SII was co-ed when I was there and sometimes on a Saturday night we were allowed to have dances. On one particular night, Earley Macon('44) wished to cut in while I was dancing with Evelyn Bodiford('43). She had previously said that she did not want to dance with him. I never knew why, because Earley was a nice looking fellow and very gentlemanly. Anyway, Earley made the attempt and I, thinking I was certainly a knight destined to honor the lady's wish, indicated that he could not cut in. He immediately asked me to join him on the small stretch of grass just outside of Tallapoosa Hall. I did. In a few minutes I had handily taken the advantage and returned to the dance, elated, pompous,....and for the moment, unaware of how foolish it all was.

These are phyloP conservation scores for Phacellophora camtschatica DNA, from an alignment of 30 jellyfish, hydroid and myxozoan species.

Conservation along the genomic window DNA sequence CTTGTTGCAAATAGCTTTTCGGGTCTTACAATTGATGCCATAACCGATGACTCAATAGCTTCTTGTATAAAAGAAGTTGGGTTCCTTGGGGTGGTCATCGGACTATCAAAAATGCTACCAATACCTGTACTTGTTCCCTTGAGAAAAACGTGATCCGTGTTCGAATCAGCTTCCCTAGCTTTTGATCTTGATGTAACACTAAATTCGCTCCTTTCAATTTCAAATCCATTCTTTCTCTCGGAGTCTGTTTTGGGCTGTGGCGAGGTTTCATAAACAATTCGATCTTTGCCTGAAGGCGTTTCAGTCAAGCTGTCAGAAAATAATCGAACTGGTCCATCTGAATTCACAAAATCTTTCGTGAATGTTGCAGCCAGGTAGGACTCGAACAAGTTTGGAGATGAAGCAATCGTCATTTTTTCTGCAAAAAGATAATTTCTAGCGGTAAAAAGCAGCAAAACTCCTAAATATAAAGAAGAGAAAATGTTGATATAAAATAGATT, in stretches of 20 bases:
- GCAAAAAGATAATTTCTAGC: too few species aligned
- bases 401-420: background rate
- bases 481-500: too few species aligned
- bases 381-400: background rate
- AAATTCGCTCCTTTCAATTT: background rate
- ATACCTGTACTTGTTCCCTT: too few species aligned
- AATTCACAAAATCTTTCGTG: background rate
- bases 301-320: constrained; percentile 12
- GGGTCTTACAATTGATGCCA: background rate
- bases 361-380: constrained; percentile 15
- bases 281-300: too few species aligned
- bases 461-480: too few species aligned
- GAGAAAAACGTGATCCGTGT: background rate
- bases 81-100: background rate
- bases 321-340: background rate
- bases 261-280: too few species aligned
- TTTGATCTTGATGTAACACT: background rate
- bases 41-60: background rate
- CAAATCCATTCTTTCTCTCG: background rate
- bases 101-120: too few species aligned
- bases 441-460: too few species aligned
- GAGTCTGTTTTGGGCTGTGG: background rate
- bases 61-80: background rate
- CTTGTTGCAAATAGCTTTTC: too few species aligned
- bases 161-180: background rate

Well, the next time we had a dance, the same situation developed, with the same players, and once again, Earley asked me out again. In just a few seconds my new-found prowess as the pugilistic superior of SII vanished!

Fifty-three years later I called Earley one night (he lives in Birmingham) and during the conversation we reminisced about days gone by. Of course, I had to bring up the memory of that encounter. He remembered, and being the constant gentleman, he allowed that it was of no consequence.

I don't think Earley was particularly enamored of the young lady involved; it probably had to do with pride. Anyway, Earley married Josephine ("Jo") Snow ('44) and they continue their SII romance.

I always hoped that Dr. Ward and Mr. Kirkland were never aware of this event. Miss Blaisdell was; I know, because I had to write extra book reports. Wow! It's tough to lose....,but twice?

Russell Hall(early 1970's) (Boys' Dorm(1940's)

Russell Hall(early 1970's)